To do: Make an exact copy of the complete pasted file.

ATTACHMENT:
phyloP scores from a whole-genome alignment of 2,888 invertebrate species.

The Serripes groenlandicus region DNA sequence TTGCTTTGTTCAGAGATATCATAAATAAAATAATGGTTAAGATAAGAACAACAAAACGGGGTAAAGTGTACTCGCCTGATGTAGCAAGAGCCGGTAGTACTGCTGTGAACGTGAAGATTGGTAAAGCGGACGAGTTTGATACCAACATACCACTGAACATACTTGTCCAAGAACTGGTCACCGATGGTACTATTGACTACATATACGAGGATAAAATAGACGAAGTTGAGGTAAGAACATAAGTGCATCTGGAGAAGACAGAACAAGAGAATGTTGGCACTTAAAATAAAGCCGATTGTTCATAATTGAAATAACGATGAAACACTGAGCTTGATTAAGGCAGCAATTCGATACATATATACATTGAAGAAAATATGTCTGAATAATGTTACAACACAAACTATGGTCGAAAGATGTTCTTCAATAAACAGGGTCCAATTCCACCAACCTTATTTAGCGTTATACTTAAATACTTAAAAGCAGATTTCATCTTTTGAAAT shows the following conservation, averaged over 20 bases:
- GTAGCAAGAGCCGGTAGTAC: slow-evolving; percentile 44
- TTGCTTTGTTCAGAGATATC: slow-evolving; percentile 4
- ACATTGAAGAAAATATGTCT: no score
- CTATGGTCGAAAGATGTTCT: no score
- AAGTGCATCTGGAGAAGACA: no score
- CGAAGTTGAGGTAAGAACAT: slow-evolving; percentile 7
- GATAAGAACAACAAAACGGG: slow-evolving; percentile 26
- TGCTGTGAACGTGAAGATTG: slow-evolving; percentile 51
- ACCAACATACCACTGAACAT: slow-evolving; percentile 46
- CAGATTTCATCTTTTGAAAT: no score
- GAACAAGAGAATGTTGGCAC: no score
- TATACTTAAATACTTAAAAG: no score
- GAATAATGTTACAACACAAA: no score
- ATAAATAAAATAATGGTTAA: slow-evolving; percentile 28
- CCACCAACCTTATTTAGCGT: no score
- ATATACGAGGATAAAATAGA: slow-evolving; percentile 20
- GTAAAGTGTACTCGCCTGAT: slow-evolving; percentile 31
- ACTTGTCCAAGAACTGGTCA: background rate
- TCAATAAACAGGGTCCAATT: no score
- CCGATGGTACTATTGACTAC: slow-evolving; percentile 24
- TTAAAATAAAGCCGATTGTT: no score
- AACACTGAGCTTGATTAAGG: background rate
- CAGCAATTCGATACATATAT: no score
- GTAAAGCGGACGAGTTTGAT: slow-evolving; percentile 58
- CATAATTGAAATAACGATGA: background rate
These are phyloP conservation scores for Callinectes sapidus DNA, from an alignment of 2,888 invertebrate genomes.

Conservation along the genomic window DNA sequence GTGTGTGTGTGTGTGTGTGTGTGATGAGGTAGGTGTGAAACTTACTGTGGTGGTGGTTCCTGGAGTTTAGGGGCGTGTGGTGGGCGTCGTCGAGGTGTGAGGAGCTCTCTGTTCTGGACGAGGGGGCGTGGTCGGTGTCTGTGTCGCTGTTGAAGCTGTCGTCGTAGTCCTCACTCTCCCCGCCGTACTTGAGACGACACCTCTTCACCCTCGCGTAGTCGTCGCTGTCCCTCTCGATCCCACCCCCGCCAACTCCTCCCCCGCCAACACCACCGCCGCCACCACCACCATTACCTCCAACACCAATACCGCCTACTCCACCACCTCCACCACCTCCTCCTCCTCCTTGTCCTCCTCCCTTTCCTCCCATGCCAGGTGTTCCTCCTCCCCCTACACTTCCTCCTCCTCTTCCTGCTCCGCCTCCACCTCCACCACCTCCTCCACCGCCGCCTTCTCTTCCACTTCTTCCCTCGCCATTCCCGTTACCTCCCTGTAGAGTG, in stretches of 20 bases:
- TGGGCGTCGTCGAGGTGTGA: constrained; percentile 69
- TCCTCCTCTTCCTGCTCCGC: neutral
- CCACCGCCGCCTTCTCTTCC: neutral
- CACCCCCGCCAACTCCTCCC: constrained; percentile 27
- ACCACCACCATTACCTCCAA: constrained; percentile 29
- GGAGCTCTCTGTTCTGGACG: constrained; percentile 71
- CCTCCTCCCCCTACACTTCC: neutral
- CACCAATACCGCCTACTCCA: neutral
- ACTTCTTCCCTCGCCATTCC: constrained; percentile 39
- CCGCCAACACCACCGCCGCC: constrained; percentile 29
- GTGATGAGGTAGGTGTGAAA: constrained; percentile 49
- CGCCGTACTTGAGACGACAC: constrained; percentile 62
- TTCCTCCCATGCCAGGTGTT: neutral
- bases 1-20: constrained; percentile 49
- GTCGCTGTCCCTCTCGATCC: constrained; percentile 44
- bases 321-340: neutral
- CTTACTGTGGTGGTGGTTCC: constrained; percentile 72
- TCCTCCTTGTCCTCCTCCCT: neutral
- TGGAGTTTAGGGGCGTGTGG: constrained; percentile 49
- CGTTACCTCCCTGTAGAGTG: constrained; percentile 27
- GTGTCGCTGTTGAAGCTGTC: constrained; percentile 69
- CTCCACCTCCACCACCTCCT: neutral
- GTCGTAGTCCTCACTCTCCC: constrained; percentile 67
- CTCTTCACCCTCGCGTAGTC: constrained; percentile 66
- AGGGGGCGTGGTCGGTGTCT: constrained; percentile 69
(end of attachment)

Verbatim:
phyloP scores from a whole-genome alignment of 2,888 invertebrate species.

The Serripes groenlandicus region DNA sequence TTGCTTTGTTCAGAGATATCATAAATAAAATAATGGTTAAGATAAGAACAACAAAACGGGGTAAAGTGTACTCGCCTGATGTAGCAAGAGCCGGTAGTACTGCTGTGAACGTGAAGATTGGTAAAGCGGACGAGTTTGATACCAACATACCACTGAACATACTTGTCCAAGAACTGGTCACCGATGGTACTATTGACTACATATACGAGGATAAAATAGACGAAGTTGAGGTAAGAACATAAGTGCATCTGGAGAAGACAGAACAAGAGAATGTTGGCACTTAAAATAAAGCCGATTGTTCATAATTGAAATAACGATGAAACACTGAGCTTGATTAAGGCAGCAATTCGATACATATATACATTGAAGAAAATATGTCTGAATAATGTTACAACACAAACTATGGTCGAAAGATGTTCTTCAATAAACAGGGTCCAATTCCACCAACCTTATTTAGCGTTATACTTAAATACTTAAAAGCAGATTTCATCTTTTGAAAT shows the following conservation, averaged over 20 bases:
- GTAGCAAGAGCCGGTAGTAC: slow-evolving; percentile 44
- TTGCTTTGTTCAGAGATATC: slow-evolving; percentile 4
- ACATTGAAGAAAATATGTCT: no score
- CTATGGTCGAAAGATGTTCT: no score
- AAGTGCATCTGGAGAAGACA: no score
- CGAAGTTGAGGTAAGAACAT: slow-evolving; percentile 7
- GATAAGAACAACAAAACGGG: slow-evolving; percentile 26
- TGCTGTGAACGTGAAGATTG: slow-evolving; percentile 51
- ACCAACATACCACTGAACAT: slow-evolving; percentile 46
- CAGATTTCATCTTTTGAAAT: no score
- GAACAAGAGAATGTTGGCAC: no score
- TATACTTAAATACTTAAAAG: no score
- GAATAATGTTACAACACAAA: no score
- ATAAATAAAATAATGGTTAA: slow-evolving; percentile 28
- CCACCAACCTTATTTAGCGT: no score
- ATATACGAGGATAAAATAGA: slow-evolving; percentile 20
- GTAAAGTGTACTCGCCTGAT: slow-evolving; percentile 31
- ACTTGTCCAAGAACTGGTCA: background rate
- TCAATAAACAGGGTCCAATT: no score
- CCGATGGTACTATTGACTAC: slow-evolving; percentile 24
- TTAAAATAAAGCCGATTGTT: no score
- AACACTGAGCTTGATTAAGG: background rate
- CAGCAATTCGATACATATAT: no score
- GTAAAGCGGACGAGTTTGAT: slow-evolving; percentile 58
- CATAATTGAAATAACGATGA: background rate
These are phyloP conservation scores for Callinectes sapidus DNA, from an alignment of 2,888 invertebrate genomes.

Conservation along the genomic window DNA sequence GTGTGTGTGTGTGTGTGTGTGTGATGAGGTAGGTGTGAAACTTACTGTGGTGGTGGTTCCTGGAGTTTAGGGGCGTGTGGTGGGCGTCGTCGAGGTGTGAGGAGCTCTCTGTTCTGGACGAGGGGGCGTGGTCGGTGTCTGTGTCGCTGTTGAAGCTGTCGTCGTAGTCCTCACTCTCCCCGCCGTACTTGAGACGACACCTCTTCACCCTCGCGTAGTCGTCGCTGTCCCTCTCGATCCCACCCCCGCCAACTCCTCCCCCGCCAACACCACCGCCGCCACCACCACCATTACCTCCAACACCAATACCGCCTACTCCACCACCTCCACCACCTCCTCCTCCTCCTTGTCCTCCTCCCTTTCCTCCCATGCCAGGTGTTCCTCCTCCCCCTACACTTCCTCCTCCTCTTCCTGCTCCGCCTCCACCTCCACCACCTCCTCCACCGCCGCCTTCTCTTCCACTTCTTCCCTCGCCATTCCCGTTACCTCCCTGTAGAGTG, in stretches of 20 bases:
- TGGGCGTCGTCGAGGTGTGA: constrained; percentile 69
- TCCTCCTCTTCCTGCTCCGC: neutral
- CCACCGCCGCCTTCTCTTCC: neutral
- CACCCCCGCCAACTCCTCCC: constrained; percentile 27
- ACCACCACCATTACCTCCAA: constrained; percentile 29
- GGAGCTCTCTGTTCTGGACG: constrained; percentile 71
- CCTCCTCCCCCTACACTTCC: neutral
- CACCAATACCGCCTACTCCA: neutral
- ACTTCTTCCCTCGCCATTCC: constrained; percentile 39
- CCGCCAACACCACCGCCGCC: constrained; percentile 29
- GTGATGAGGTAGGTGTGAAA: constrained; percentile 49
- CGCCGTACTTGAGACGACAC: constrained; percentile 62
- TTCCTCCCATGCCAGGTGTT: neutral
- bases 1-20: constrained; percentile 49
- GTCGCTGTCCCTCTCGATCC: constrained; percentile 44
- bases 321-340: neutral
- CTTACTGTGGTGGTGGTTCC: constrained; percentile 72
- TCCTCCTTGTCCTCCTCCCT: neutral
- TGGAGTTTAGGGGCGTGTGG: constrained; percentile 49
- CGTTACCTCCCTGTAGAGTG: constrained; percentile 27
- GTGTCGCTGTTGAAGCTGTC: constrained; percentile 69
- CTCCACCTCCACCACCTCCT: neutral
- GTCGTAGTCCTCACTCTCCC: constrained; percentile 67
- CTCTTCACCCTCGCGTAGTC: constrained; percentile 66
- AGGGGGCGTGGTCGGTGTCT: constrained; percentile 69